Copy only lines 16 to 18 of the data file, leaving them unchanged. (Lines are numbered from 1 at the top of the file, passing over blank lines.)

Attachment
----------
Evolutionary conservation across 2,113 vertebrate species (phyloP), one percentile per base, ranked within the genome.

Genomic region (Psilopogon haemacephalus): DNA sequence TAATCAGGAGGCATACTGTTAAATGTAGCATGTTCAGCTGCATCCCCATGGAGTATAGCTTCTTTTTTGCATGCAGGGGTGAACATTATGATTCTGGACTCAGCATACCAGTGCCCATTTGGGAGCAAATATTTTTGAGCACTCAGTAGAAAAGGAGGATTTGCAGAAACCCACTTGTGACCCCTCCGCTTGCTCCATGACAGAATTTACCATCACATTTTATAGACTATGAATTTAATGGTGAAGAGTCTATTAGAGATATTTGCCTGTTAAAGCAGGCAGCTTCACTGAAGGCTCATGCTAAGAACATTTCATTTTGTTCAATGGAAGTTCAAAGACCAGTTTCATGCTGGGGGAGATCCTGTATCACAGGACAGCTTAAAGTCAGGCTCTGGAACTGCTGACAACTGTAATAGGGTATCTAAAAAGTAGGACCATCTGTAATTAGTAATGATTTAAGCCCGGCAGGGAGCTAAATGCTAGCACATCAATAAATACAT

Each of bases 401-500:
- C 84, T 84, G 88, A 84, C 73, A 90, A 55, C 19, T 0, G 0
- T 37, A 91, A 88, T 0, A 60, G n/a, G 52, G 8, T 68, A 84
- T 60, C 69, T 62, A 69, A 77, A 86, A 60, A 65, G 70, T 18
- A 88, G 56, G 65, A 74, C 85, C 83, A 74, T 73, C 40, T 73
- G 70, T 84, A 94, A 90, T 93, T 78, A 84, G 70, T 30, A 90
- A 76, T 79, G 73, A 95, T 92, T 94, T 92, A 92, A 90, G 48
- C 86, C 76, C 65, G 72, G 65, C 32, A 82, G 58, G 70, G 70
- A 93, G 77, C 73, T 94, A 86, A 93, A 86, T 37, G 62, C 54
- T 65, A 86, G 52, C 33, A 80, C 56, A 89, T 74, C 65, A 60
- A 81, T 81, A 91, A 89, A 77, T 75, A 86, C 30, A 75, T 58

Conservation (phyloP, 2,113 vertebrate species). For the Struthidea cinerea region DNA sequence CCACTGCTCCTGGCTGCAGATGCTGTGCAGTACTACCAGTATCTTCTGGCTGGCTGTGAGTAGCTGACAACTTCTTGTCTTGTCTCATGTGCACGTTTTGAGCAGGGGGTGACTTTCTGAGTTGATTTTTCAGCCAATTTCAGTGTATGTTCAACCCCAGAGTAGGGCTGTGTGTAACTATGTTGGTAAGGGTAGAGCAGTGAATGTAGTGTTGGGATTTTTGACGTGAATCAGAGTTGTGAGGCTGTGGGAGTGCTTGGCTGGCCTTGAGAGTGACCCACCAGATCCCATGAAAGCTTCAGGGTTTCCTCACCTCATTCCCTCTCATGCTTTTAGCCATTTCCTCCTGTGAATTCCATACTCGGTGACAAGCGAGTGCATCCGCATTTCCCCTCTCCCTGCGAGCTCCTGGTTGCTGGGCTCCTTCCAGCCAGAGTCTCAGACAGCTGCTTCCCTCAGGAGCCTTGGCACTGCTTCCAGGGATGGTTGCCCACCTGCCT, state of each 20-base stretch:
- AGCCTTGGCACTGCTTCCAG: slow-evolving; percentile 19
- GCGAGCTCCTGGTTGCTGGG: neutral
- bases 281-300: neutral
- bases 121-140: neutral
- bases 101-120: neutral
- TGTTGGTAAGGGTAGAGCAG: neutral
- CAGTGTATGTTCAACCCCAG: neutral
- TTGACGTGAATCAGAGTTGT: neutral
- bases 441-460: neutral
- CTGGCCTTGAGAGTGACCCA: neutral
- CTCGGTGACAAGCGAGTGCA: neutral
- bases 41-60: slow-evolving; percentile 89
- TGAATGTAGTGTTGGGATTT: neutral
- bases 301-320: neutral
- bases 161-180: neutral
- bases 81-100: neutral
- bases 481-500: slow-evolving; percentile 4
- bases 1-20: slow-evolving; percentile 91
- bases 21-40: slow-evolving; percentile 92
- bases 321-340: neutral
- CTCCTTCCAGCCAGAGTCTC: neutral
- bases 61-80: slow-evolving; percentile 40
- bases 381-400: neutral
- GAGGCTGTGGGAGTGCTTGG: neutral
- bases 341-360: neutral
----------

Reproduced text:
- GCGAGCTCCTGGTTGCTGGG: neutral
- bases 281-300: neutral
- bases 121-140: neutral